From permission slips to headcounts, going on a field trip requires lots of planning, preparation, and time. Discovery Education’s Virtual Field Trips offer a way to bring an out-of-classroom learning experience to your students—all while saving prep and travel time! But how can a Virtual Field Trip fit into your routine? Here to share her ideas for using these Virtual Field Trips and Live Broadcasts in your lessons is DEN STAR and Media Coordinator Renee Cunningham!
Renee Cunningham is in her 18th year in education, with 11 of those as a School Library Media Coordinator. With experience at both the elementary and middle school levels, she believes in having a lively media program that incorporates technology, STEM activities, and helps promote a lifelong love of reading. Renee is a DEN STAR, has presented at ISTE, NCTIES, and NCSLMA, and has facilitated professional development sessions for media coordinators and teachers throughout her district. ATeacher of the Year, Renee also works to be a resource and collaborator for the teachers in her building. The only thing you won’t find in our Media Center is a “quiet” sign because learning makes noise!
Over the years I have been fortunate to participate in numerous Discovery Education Virtual Field Trips. I never cease to be amazed by students’ “ah-ha” moments of connecting what they have seen in a book, on a worksheet, or in an online photo to a live video feed. From the Madden Football video game they’ve played to the stuffed polar bear they’ve read picture books about, Discovery Education’s Virtual Field Trips afford students a way to travel beyond their classroom without ever leaving their desks!
The Impact of Virtual Field Trips
I am always eager for a Virtual Field Trip reveal—and my mind immediately begins spinning on what connections I can make to the classroom content to share the experience with as many students as possible! Virtual Field Trips connect the content students are learning in a book or classroom lesson to the real world.
For instance, our first graders study animal habitats. While they have all seen a picture of a polar bear or have a stuffed bear at home, when they watch the Tundra Connections Virtual Field Trip, it helps them connect their ideas of a polar bear to actual life in the arctic!
I’m very excited for the latest Arctic Adventures Virtual Field Trip because it’s very unlikely students will ever travel to see a polar bear in their real habitat! Seeing a polar bear at the zoo in summer weather while you eat a sno-cone is one thing, but seeing the vastness of the snow-covered tundra, the real paw prints, and the way the camera bounces as the buggy rolls along offers a unique perspective. It can only be captured from that on-the-ground experience shared in the Virtual Field Trips!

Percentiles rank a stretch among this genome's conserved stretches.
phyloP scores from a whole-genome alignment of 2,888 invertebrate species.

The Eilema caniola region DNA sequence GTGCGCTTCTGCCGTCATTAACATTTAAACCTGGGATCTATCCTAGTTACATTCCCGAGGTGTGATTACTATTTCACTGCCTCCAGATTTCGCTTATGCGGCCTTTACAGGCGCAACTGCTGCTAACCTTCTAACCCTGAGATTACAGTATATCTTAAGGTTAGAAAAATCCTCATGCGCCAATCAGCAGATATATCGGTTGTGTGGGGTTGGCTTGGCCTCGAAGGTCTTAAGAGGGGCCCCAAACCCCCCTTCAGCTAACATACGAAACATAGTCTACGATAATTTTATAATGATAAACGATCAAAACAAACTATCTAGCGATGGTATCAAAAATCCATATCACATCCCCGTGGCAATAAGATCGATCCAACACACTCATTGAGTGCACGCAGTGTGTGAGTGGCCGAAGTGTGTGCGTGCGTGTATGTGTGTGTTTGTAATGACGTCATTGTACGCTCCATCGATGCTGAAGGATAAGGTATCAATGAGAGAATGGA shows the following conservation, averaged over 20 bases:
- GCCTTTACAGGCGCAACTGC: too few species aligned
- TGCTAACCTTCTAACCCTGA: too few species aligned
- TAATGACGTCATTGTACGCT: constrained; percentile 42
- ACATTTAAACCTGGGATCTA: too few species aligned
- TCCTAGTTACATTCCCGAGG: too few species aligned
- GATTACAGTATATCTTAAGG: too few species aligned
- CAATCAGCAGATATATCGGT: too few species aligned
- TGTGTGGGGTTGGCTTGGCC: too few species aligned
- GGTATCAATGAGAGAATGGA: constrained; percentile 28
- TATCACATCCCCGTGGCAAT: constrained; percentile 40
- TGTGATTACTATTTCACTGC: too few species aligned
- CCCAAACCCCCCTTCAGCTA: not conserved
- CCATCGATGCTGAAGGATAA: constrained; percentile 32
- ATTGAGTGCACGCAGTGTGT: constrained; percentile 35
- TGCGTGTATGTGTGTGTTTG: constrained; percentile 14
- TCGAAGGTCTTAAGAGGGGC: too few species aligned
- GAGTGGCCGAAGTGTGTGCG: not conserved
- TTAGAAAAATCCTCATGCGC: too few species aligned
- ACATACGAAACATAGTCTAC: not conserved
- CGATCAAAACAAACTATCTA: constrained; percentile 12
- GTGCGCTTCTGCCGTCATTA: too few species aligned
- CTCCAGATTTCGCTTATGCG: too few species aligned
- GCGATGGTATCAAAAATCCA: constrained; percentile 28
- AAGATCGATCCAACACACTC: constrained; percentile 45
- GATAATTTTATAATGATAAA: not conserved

Another aspect of Virtual Field Trips that I love is how they highlight unique career opportunities. The scientists and speakers in these events show that there are many career paths available to follow your passions. You love all-wheel drive and four wheelers? Maybe you could become the driver of Buggy 1 across the tundra!
Advice for Participating in a Live Broadcast
The opportunity to join a live broadcast really is unique. While there can certainly be logistical challenges like scheduling and tight instructional calendars, telling students that kids across the country are watching the same video at the same time can show that we’re all learning together! The hosts do a wonderful job of creating a personal experience by calling out schools and mentioning the question-askers by name. And as a bonus, it is an incentive for students to listen closely to not miss our school being called out!
The magic in the live broadcast is the ability to become actively involved—it makes the experience more than just watching a video. My strategy for getting my students noticed is posting lots of tweets with questions, comments, and reactions. The eruption of students hearing our school’s name called out as they watch is thrilling!
Over the years I have used the live broadcast in various ways to match our scheduling needs. Depending on the topic, we may have a grade level “viewing party” where all the classes come into the Media Center to watch together. This certainly takes some planning and agreement among the team of teachers, but when the topic is relevant to units in their curriculum, it makes the planning worth it!
I have also hosted a “working lunch” for interested students when the schedules are too tight or the topic is interesting across grades. I invite students to sign up and come to the Media Center during their lunch time to watch and eat at the same time—multitasking at its best!
Inspired by Renee’s story? Join the Polar Bears at Play Virtual Field Trip live broadcast on November 2!